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The Foundation has approved its first UK research grant of £90,000 to Dr Chris Jones at The Institute of Cancer Research to study the role of ACVR1/ALK2 mutations in DIPG.

Diffuse intrinsic pontine glioma (DIPG) have a universally dismal prognosis (median 9-12 months), with neither chemotherapeutic nor targeted agents showing any substantial survival benefit in clinical trials in children with these tumours.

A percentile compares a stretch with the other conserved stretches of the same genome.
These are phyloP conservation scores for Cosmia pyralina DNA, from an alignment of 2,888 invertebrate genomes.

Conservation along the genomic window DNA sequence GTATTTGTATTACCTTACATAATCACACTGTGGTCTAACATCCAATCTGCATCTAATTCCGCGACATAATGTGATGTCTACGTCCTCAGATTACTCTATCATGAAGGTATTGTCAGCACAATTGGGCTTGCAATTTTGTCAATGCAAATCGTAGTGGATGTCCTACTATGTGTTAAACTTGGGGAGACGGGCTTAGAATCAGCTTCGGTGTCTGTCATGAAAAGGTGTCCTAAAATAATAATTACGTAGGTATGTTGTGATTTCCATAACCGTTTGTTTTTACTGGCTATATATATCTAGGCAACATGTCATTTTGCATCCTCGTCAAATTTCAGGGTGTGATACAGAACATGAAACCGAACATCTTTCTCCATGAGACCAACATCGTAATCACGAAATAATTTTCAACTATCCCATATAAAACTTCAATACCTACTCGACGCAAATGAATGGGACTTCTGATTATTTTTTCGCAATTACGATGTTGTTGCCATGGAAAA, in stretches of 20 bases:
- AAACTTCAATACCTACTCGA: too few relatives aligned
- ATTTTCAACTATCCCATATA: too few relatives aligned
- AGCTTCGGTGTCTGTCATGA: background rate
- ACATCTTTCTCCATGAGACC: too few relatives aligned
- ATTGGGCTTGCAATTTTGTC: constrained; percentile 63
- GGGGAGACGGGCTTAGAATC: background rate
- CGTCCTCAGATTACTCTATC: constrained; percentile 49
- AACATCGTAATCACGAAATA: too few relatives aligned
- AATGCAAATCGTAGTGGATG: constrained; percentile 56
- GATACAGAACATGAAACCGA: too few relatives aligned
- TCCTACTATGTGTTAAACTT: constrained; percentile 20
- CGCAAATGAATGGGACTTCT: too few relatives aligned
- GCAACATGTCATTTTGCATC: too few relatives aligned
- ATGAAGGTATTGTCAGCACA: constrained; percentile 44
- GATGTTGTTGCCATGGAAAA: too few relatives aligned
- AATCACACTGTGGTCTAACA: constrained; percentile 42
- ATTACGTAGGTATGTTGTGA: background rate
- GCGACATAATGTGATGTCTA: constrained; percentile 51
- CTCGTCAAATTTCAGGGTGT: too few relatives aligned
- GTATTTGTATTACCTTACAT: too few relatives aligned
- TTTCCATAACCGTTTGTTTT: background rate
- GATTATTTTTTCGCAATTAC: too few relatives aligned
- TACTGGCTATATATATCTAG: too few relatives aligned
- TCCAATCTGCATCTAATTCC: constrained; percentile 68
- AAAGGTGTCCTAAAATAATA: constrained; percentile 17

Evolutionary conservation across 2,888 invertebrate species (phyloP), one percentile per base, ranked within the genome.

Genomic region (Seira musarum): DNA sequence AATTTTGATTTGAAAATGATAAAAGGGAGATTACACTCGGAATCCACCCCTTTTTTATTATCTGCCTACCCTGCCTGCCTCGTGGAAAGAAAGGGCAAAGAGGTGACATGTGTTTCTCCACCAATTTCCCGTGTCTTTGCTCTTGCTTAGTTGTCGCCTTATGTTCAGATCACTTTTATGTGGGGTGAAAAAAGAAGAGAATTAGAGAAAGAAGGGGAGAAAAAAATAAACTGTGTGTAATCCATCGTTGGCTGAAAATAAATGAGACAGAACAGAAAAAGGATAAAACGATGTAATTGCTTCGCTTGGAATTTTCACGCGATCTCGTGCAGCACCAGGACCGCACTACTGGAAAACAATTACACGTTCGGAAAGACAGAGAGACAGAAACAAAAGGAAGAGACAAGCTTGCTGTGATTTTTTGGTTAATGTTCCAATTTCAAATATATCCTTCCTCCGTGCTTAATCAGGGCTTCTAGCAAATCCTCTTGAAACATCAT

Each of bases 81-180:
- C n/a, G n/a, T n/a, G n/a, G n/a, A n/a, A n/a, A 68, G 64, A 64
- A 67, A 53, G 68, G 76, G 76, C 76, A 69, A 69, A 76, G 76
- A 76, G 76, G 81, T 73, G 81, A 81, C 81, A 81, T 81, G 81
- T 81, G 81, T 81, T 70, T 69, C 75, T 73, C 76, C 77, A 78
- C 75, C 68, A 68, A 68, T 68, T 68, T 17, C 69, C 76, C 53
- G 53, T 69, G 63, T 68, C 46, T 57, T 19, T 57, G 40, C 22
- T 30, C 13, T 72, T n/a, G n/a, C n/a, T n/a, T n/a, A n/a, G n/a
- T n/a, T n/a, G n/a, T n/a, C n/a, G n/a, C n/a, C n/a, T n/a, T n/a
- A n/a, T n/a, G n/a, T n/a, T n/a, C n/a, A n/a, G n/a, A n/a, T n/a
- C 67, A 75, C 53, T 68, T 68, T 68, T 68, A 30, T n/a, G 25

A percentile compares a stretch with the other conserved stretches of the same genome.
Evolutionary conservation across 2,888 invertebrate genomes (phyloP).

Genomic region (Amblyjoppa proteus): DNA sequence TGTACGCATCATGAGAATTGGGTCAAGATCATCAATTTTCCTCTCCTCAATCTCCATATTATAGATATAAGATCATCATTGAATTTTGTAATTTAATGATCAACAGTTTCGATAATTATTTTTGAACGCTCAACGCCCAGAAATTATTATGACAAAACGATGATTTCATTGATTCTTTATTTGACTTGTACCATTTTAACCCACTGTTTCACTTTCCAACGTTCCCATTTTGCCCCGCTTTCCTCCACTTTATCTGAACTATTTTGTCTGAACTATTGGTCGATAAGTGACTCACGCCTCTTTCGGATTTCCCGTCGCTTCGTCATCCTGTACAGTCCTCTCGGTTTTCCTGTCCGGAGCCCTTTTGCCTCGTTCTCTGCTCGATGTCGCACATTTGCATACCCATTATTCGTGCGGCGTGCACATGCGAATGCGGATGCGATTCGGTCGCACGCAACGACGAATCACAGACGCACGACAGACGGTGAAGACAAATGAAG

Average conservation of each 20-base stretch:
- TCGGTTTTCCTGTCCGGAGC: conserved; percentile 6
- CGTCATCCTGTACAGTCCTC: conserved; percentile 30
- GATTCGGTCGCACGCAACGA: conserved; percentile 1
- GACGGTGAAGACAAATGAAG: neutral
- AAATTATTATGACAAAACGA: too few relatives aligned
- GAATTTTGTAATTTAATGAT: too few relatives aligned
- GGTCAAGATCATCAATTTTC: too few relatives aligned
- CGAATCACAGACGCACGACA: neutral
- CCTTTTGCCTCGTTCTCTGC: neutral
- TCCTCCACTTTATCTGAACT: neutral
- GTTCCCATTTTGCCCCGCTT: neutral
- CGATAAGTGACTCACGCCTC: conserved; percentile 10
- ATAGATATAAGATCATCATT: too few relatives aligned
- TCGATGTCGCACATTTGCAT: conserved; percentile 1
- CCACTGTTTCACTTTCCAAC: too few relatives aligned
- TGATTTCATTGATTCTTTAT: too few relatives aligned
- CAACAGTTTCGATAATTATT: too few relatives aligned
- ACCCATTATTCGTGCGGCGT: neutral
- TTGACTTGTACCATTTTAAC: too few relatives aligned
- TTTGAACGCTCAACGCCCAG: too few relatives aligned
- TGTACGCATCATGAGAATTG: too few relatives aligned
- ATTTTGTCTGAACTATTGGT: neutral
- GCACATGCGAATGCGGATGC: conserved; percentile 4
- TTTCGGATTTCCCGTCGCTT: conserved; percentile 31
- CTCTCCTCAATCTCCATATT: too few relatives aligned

Dr Jones and his team recently identified recurrent activating mutations in the ACVR1/ALK2 gene, which encodes a type I activin receptor serine/threonine kinase, in nearly 20% of DIPG samples [Taylor et al., submitted; Buczkowicz et al., submitted]. Strikingly, these somatic mutations (R206H, Q207E, R258G, G328E/V/W, G356D) have not been reported previously in cancer, but are identical to those found in the germline of patients with the congenital childhood developmental disorder fibrodysplasia ossificans progressiva (FOP), and have been shown to constitutively activate the BMP/TGF-b signalling pathway. ACVR1/ALK2 mutations represent novel targets for therapeutic intervention in this otherwise incurable disease, and we aim to exploit these findings to investigate the role of ACVR1/ALK2 mutations and activation in DIPG. Specifically, Dr Jones and his team will evaluate the therapeutic potential of targeting the mutant receptor through genetic and pharmacological inhibition, both in vitro and in vivo, and to better understand the mechanism by which these mutations promote gliomagenesis by generating genetically engineered mouse models of the disease. This data has the potential to be rapidly translated to the clinical setting given the poor clinical outcome of these patients and the lack of currently open trials in the UK.